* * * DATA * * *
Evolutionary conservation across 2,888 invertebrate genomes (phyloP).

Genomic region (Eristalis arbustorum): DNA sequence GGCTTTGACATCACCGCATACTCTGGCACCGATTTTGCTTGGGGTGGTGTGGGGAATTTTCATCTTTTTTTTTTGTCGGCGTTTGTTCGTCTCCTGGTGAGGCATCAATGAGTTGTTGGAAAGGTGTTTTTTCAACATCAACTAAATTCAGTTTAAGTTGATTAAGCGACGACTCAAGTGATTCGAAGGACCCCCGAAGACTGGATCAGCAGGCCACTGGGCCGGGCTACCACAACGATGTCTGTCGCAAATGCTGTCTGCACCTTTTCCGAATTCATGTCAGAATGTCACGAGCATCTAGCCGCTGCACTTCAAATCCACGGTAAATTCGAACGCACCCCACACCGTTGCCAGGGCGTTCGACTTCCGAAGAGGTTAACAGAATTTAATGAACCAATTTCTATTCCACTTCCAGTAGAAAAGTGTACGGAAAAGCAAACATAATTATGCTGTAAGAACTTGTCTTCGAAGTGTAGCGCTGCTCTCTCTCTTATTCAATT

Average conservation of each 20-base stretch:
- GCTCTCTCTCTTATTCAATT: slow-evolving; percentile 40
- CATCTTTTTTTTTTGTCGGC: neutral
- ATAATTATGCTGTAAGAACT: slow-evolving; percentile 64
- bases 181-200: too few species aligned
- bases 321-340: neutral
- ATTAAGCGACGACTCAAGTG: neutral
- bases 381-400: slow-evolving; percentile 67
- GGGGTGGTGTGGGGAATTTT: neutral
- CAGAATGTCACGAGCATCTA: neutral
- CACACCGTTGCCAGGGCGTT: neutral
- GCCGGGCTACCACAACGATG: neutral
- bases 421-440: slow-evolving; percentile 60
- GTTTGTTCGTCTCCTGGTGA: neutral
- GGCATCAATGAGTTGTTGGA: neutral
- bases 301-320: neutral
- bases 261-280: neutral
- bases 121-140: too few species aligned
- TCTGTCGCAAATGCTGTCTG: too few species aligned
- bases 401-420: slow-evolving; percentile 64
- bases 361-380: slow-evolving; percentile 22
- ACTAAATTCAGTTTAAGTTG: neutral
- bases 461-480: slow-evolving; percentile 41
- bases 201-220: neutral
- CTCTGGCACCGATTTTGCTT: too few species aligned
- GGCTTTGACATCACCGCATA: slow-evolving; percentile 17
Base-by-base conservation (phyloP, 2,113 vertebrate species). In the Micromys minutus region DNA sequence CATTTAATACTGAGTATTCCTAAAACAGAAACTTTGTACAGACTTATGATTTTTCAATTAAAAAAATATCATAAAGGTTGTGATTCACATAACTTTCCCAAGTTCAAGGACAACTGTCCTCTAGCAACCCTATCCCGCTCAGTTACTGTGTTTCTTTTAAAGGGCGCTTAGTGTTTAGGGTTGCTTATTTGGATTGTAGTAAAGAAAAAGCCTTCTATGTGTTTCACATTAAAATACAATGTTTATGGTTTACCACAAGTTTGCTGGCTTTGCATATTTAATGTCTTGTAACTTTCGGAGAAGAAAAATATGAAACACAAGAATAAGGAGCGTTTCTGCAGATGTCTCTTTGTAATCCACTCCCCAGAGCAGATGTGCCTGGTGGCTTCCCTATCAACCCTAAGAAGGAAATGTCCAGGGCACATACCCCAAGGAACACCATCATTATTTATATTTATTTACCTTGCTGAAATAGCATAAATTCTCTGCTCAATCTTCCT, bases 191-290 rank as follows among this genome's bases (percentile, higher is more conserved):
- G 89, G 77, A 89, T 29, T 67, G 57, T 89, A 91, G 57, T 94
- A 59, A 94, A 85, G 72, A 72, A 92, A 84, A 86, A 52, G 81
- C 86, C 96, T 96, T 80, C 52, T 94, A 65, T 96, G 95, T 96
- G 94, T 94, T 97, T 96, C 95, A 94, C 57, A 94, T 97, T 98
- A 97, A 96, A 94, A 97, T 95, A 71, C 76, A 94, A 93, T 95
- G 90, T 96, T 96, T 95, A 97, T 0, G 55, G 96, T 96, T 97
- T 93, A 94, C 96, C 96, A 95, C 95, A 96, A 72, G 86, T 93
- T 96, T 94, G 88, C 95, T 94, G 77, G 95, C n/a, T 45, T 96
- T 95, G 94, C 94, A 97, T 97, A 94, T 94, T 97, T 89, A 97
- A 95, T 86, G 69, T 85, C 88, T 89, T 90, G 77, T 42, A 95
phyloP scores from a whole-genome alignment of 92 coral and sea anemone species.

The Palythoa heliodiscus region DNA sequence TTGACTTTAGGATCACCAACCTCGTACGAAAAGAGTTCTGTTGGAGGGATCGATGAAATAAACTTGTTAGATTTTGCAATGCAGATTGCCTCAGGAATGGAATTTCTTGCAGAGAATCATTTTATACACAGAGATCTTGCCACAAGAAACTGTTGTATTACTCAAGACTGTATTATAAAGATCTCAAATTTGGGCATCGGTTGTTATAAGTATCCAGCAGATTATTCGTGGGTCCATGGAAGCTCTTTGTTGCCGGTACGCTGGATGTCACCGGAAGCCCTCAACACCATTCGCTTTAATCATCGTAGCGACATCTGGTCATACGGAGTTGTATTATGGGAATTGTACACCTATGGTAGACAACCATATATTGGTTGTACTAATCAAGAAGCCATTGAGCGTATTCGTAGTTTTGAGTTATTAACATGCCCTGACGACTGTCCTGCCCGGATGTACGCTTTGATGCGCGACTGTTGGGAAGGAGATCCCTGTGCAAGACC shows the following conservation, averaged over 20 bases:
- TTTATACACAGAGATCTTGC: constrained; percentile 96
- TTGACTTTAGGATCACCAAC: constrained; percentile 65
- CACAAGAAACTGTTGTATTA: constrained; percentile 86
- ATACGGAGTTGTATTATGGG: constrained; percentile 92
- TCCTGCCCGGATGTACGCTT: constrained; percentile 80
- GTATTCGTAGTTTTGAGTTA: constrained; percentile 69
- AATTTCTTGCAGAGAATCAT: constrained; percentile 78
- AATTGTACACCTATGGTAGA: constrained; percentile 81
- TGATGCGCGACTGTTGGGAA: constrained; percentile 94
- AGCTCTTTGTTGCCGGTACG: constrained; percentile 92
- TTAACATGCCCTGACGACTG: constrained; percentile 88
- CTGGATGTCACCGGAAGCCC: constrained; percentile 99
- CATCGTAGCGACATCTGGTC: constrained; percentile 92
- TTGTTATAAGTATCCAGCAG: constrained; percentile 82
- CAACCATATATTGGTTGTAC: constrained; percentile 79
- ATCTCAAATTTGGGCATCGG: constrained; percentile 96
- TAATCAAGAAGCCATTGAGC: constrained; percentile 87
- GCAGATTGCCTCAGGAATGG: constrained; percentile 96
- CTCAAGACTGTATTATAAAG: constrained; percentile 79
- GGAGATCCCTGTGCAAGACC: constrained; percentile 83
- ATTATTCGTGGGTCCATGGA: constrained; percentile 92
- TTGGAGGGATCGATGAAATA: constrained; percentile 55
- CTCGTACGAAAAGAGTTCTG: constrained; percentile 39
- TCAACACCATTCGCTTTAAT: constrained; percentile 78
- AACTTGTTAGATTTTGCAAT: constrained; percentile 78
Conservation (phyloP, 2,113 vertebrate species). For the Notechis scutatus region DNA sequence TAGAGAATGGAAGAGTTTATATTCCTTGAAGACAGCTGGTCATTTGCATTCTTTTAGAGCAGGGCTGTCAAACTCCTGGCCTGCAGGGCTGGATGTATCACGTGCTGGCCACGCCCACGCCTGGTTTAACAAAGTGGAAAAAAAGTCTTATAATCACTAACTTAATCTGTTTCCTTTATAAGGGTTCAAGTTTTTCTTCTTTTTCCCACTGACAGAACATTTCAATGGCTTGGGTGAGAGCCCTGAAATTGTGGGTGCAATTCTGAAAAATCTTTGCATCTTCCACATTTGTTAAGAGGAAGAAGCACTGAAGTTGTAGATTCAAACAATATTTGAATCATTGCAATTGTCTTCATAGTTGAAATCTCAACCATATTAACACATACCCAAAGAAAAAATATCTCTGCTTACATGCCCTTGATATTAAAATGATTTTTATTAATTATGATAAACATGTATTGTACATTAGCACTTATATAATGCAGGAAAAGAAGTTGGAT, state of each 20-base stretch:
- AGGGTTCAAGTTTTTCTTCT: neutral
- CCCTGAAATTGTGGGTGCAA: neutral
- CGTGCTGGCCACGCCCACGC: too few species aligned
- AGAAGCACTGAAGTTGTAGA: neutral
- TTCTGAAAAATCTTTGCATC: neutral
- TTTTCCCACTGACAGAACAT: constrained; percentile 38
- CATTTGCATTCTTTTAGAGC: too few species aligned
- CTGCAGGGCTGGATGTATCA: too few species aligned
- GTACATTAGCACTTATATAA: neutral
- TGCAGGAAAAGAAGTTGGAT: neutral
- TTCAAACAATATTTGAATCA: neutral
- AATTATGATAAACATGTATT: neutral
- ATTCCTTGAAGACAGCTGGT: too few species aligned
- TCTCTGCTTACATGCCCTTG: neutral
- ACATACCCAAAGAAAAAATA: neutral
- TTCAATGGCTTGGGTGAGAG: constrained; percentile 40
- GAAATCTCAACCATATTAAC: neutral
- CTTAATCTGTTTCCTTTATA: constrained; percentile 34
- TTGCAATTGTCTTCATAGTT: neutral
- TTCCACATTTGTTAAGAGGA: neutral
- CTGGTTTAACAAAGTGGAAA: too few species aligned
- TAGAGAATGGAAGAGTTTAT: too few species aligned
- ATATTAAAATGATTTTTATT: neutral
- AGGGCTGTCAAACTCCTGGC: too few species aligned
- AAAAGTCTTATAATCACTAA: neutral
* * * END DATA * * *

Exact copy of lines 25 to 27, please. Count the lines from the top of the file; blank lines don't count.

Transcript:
- bases 461-480: slow-evolving; percentile 41
- bases 201-220: neutral
- CTCTGGCACCGATTTTGCTT: too few species aligned